Special education teachers seemed programmed to help. Most people who work in the field are driven to give of themselves to better the lives of others. The entire field could be seen as a charity effort. Some teachers subscribe more than others to this charity angle. Doing so can implode in unexpected ways.
Students with special needs often live in difficult situations. Their disabilities pose difficulties, but they frequently face additional challenges such as poverty and the host of potential problems that come with it. The wellbeing of these students concerns the caring professionals who work with them. These professionals feel compelled to help. For some, this becomes a defining mission.
When educators take on such missions, they tend to immerse themselves in their cause. The get involved in the lives of particular students because they feel they must. Rationality can become secondary. Some begin to feel they are the only layer separating needy students from abject disaster. With a few, a sainthood mindset settles in. Only a select few become insufferably self-righteous, but any who step outside the bounds of instructing students and into the realm of pro bono social work risk morally ambiguous dilemmas.
Judgments aside, these teachers-on-a-mission have an effect on the school community. Their actions establish precedents that aren’t sustainable. They might buy meals for students. They might buy clothing for them. They might step into their student’s personal lives. They might offer varying degrees of support beyond what schools have an obligation to provide. They might give and give and might feel better about themselves for giving. In the short term, their actions could very well help needy students during vulnerable times. The impact might be lasting, at least as an indication that someone cared. All of this should be commendable. More immediately, the rest of the school community might have to deal with unintended consequences.
What happens to the teachers who aren’t willing or able to give without end? Those without the resources or time to give might not be able to replicate the support that a teacher-on-a-mission has provided. Others might object to stepping over particular bounds and might refuse to adopt a student as an ongoing project. These teachers can end up looking like heels to the student and parents, even if they are doing their job well in every other capacity. What if a principal has to stop a stream of support for some reason? Now the principal looks like the villain. The student and the parents can come to rely on the help they’ve been getting. When the original teacher-on-a-mission can no longer give—either by mandate or because of some other interruption or change of heart—the student and parents might become indignant.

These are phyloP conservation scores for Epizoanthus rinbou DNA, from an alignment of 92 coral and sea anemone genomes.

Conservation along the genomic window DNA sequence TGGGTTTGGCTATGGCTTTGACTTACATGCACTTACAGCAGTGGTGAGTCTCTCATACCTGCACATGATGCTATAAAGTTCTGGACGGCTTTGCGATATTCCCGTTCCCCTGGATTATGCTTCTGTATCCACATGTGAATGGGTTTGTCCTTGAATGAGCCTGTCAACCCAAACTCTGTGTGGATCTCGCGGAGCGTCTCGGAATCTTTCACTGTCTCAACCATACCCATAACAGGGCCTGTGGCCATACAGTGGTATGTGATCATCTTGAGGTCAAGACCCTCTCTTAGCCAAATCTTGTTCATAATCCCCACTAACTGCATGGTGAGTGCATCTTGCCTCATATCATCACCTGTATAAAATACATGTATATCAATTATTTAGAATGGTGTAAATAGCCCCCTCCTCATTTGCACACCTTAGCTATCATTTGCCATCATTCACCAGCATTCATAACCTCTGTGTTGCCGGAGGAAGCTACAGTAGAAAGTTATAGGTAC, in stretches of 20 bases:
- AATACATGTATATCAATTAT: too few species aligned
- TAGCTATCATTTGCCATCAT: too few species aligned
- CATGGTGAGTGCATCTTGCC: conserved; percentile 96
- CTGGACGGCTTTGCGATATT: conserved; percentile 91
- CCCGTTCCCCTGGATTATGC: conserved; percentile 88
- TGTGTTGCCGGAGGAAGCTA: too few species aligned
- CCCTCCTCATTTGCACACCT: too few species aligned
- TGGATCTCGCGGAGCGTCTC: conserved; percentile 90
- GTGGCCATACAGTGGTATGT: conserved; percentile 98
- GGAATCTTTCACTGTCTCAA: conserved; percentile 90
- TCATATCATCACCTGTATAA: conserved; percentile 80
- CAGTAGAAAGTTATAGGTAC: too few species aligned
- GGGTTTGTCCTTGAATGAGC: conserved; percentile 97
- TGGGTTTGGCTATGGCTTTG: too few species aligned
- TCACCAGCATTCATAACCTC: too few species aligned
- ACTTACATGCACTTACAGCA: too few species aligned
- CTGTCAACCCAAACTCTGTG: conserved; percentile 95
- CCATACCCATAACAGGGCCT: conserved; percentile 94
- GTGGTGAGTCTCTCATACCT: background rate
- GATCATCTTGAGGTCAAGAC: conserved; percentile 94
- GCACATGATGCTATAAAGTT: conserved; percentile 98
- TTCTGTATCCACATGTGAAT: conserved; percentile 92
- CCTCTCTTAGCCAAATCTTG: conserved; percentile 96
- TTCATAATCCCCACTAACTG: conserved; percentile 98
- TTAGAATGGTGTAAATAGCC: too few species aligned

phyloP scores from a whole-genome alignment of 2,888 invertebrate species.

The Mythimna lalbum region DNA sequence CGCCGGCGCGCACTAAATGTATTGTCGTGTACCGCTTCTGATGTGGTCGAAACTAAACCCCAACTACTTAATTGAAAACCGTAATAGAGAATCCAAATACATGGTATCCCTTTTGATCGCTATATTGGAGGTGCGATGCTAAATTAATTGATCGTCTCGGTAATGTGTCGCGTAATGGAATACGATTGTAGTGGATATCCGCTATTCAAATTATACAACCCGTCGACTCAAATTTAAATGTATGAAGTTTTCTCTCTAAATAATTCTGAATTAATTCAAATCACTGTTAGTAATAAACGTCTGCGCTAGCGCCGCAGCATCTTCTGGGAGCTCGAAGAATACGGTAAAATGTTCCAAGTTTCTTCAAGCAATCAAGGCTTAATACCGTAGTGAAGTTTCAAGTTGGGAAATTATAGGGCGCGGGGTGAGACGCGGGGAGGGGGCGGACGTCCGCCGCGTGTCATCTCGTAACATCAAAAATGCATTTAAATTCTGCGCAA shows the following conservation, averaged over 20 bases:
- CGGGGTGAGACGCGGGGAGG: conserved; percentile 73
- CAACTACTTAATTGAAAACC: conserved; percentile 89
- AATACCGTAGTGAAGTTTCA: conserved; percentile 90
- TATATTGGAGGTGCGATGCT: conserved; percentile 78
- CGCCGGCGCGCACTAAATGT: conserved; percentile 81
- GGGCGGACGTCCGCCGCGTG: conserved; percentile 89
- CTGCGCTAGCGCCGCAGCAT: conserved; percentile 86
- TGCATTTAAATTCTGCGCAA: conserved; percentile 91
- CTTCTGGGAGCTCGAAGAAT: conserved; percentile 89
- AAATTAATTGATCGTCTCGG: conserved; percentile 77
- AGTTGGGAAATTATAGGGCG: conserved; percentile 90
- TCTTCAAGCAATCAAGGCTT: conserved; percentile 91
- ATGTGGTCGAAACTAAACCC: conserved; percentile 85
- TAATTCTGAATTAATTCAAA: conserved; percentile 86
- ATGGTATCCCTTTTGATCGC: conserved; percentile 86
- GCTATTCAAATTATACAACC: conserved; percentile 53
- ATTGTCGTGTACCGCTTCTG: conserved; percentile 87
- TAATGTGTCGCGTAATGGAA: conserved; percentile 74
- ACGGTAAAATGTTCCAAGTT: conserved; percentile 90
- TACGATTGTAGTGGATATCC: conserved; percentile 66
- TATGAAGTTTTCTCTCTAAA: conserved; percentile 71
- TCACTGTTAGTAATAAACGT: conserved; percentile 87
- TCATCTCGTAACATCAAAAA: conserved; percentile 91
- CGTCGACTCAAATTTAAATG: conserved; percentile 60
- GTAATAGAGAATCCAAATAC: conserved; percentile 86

Beyond the issue with perception, the teacher-on-a-mission can become an enabler. This person might help some troubled student through middle school, but what happens when the student goes to high school? A relationship might benefit the student during high school, but will this teacher become a surrogate parent who can help the student through adulthood? At what point does this end? The student can come to expect a safety net that isn’t going to last. Weaning might prove to be arduous. The effort to help could stifle independence rather than foster it.
Publicity is another problem. Word gets out about these arrangements. Other students and parents might raise eyebrows over one student getting unorthodox support. Is that teacher going to invest in every needy student to a similar degree? Why not all students? Sure, every student might not be as needy. Sure, most students and parents would recognize the exceptionality and admire the efforts of the teacher-on-a-mission. Others will wonder why no one is making a similar effort to help their family during their time of need.
This isn’t to say these efforts are entirely negative. This isn’t to punish noble intentions. Good deeds shouldn’t go undone because of potential backlash. However, prudence should be applied when seeking to give needy students an extra nudge. Long-term and broad effects should be considered. One can hope that a student’s needs and outcomes are foremost in the thoughts of those teachers-on-a-mission reaching out beyond what is required of them. Noble intentions are usually pure and not about self-aggrandizement. Whether selfish or selfless, good deeds can end up backfiring for everyone else in schools. Teachers-on-a-mission should tread cautiously.